Crosslinked binders disclosed by Baczuk et al (U.S. Pat. No. 4,386,978) include urethane rubber materials that include certain polyester diols which contain both aliphatic and aromatic ester functions. These are combined with a poly-functional isocyanate having an NCO (isocyanate) functionality of at least 3. Energetic plasticizers are not reduced, however.
Godsey et al (U.S. Pat. No. 5,468,311) discloses a composition having a binder system that includes polyols which may be polyesters or polyethers having a molecular weight from about 400 to about 4,000 and hydroxyl functionalities from about 2.0 to about 2.8. The preferred polyol is polyethylene glycol adipate. The preferred molecular weight range is from about 2,000 to about 3,000. A further patent to Godsey (U.S. Pat. No. 4,298,411) depicts a propellant system that includes a pre-polymer of a hydroxy-terminated polyester and an isocyanate used in very small amounts as a crosslinking agent.
In U.S. Pat. No. 4,775,432 to Kolonko et al, it has further been proposed to use relatively high molecular weight poly(caprolactone) polymers in propellant binders. Those formulae, however, require a ratio of plasticizer to binder that is at least 2.0:1 and preferably at least 2.5:1.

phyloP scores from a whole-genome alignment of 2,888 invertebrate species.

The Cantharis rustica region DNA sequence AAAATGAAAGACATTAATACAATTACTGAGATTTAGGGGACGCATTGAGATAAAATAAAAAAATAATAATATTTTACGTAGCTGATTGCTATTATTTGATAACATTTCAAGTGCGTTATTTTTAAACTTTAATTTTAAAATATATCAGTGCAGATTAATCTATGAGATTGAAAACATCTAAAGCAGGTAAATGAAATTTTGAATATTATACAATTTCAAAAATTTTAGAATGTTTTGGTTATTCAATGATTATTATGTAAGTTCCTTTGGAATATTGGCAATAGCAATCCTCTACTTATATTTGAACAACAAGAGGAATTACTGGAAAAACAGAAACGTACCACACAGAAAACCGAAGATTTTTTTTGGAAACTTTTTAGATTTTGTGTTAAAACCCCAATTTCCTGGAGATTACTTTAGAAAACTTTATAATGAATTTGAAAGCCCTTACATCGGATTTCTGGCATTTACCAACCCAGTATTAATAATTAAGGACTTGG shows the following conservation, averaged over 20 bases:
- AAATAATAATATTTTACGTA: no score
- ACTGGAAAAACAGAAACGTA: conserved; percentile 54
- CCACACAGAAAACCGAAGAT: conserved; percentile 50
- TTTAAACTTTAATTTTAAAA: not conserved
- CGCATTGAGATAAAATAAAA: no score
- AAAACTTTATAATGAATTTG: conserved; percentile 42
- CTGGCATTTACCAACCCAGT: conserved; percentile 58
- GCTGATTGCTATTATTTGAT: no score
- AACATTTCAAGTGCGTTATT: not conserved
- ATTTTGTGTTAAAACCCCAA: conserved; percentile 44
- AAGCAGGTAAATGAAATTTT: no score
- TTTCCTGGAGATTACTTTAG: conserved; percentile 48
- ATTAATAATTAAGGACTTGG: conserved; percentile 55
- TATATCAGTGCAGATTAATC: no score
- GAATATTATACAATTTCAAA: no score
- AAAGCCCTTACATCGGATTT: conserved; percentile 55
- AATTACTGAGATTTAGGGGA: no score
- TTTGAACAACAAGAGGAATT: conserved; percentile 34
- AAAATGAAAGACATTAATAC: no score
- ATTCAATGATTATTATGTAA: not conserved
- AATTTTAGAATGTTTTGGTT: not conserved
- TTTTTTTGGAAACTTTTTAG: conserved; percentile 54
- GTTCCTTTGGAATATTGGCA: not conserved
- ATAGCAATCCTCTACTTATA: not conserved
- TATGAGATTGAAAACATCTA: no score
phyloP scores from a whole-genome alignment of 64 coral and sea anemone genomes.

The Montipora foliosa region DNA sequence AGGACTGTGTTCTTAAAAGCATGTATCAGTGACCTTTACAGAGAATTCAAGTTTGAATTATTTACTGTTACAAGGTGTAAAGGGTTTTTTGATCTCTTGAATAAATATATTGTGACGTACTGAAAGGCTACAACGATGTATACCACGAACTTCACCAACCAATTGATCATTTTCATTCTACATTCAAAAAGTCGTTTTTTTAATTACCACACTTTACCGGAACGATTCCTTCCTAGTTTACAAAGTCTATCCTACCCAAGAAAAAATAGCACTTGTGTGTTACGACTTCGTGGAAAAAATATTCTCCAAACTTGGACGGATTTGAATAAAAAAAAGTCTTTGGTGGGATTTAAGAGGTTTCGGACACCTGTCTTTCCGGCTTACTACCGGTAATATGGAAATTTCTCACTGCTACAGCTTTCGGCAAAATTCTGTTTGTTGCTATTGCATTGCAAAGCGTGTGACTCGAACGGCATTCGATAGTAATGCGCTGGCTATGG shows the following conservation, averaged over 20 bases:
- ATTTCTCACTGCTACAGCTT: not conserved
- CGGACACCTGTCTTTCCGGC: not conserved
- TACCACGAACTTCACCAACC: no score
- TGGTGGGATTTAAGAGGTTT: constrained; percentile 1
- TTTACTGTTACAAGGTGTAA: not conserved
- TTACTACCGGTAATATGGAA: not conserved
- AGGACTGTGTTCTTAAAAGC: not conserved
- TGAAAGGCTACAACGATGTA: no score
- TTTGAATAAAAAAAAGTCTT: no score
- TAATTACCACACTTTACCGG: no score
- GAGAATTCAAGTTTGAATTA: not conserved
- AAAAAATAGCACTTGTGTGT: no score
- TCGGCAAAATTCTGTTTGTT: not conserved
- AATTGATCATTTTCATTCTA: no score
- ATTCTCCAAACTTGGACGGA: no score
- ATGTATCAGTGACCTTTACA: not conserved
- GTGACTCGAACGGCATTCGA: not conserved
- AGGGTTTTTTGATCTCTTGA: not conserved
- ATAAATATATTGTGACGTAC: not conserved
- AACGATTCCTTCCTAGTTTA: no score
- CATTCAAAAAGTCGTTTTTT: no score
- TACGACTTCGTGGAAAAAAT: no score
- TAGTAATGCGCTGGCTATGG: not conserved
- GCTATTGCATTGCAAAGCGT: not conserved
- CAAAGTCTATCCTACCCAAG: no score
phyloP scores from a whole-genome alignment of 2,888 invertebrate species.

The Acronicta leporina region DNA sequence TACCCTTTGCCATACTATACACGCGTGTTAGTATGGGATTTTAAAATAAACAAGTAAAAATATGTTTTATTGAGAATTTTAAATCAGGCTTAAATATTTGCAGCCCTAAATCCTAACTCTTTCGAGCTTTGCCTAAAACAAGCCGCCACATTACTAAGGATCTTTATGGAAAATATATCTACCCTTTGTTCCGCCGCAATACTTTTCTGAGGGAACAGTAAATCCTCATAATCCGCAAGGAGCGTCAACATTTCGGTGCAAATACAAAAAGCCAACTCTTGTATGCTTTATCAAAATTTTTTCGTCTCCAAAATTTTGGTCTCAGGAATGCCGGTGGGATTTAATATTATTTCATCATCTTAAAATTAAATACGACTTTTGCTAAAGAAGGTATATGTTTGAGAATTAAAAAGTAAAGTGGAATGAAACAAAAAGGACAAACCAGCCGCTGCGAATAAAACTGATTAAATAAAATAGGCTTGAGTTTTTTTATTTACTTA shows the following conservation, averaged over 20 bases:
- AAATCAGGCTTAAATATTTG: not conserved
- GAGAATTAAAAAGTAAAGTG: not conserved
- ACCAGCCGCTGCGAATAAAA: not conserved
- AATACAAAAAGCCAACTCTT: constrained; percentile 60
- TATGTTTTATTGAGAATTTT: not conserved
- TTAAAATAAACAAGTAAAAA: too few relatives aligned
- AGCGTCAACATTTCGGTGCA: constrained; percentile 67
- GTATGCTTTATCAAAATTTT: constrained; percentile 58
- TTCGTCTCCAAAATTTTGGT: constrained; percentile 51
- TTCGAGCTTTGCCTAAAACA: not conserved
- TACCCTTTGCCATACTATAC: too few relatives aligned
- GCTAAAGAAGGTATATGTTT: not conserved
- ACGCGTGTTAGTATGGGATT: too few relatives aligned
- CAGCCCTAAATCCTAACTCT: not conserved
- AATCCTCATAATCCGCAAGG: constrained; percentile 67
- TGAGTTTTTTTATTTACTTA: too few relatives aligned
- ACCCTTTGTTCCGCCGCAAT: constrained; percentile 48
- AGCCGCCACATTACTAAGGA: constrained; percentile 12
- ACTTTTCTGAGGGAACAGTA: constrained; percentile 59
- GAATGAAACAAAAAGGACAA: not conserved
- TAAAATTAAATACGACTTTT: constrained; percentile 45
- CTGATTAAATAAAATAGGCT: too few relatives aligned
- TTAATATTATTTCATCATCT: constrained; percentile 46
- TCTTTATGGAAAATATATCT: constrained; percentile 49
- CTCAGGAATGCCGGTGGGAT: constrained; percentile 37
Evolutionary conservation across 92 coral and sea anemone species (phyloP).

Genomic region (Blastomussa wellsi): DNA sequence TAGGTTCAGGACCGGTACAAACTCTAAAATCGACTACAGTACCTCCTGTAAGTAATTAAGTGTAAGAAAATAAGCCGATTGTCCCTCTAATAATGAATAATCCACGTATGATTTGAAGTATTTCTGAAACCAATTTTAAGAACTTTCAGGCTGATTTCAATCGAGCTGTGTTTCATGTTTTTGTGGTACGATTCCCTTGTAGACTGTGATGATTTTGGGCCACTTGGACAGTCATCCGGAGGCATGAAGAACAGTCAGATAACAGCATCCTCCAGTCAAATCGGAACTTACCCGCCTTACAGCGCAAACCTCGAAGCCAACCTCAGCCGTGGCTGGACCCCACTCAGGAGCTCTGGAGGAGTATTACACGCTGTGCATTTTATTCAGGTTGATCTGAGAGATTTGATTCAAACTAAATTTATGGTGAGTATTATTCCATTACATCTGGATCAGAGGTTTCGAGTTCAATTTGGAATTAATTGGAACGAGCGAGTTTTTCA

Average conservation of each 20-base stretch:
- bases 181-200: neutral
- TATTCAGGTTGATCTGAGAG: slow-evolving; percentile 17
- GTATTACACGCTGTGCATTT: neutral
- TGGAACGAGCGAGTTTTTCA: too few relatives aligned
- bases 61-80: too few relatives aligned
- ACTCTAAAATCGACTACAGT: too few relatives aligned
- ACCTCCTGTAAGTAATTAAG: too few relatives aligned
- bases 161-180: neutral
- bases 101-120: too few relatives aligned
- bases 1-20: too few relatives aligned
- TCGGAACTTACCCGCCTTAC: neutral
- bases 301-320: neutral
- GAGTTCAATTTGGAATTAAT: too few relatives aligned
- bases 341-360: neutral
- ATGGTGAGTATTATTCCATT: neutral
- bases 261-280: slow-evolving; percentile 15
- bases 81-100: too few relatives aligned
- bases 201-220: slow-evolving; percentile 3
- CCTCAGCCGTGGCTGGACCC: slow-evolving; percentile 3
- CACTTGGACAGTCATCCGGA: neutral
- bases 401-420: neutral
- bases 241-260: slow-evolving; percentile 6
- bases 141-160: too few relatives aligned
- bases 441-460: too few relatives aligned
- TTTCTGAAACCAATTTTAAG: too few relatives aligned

Whereas each of the above references addresses certain previous drawbacks in the art, none predict a low cost, reduced hazards energetic formulation with desired mechanical properties.
Accordingly, it is a primary object of this invention to provide an improved binder system for energetic compositions which maintains excellent mechanical properties, together with reduced hazards sensitivity.
A further object of the invention is to replace an amount of energetic plasticizers in binders for energetic compositions with binder polymers without sacrificing good mechanical properties.
It is another object of this invention to provide an improved binder system for high energy compositions using high molecular weight polyester prepolymers combined with a relatively low level of energetic plasticizer.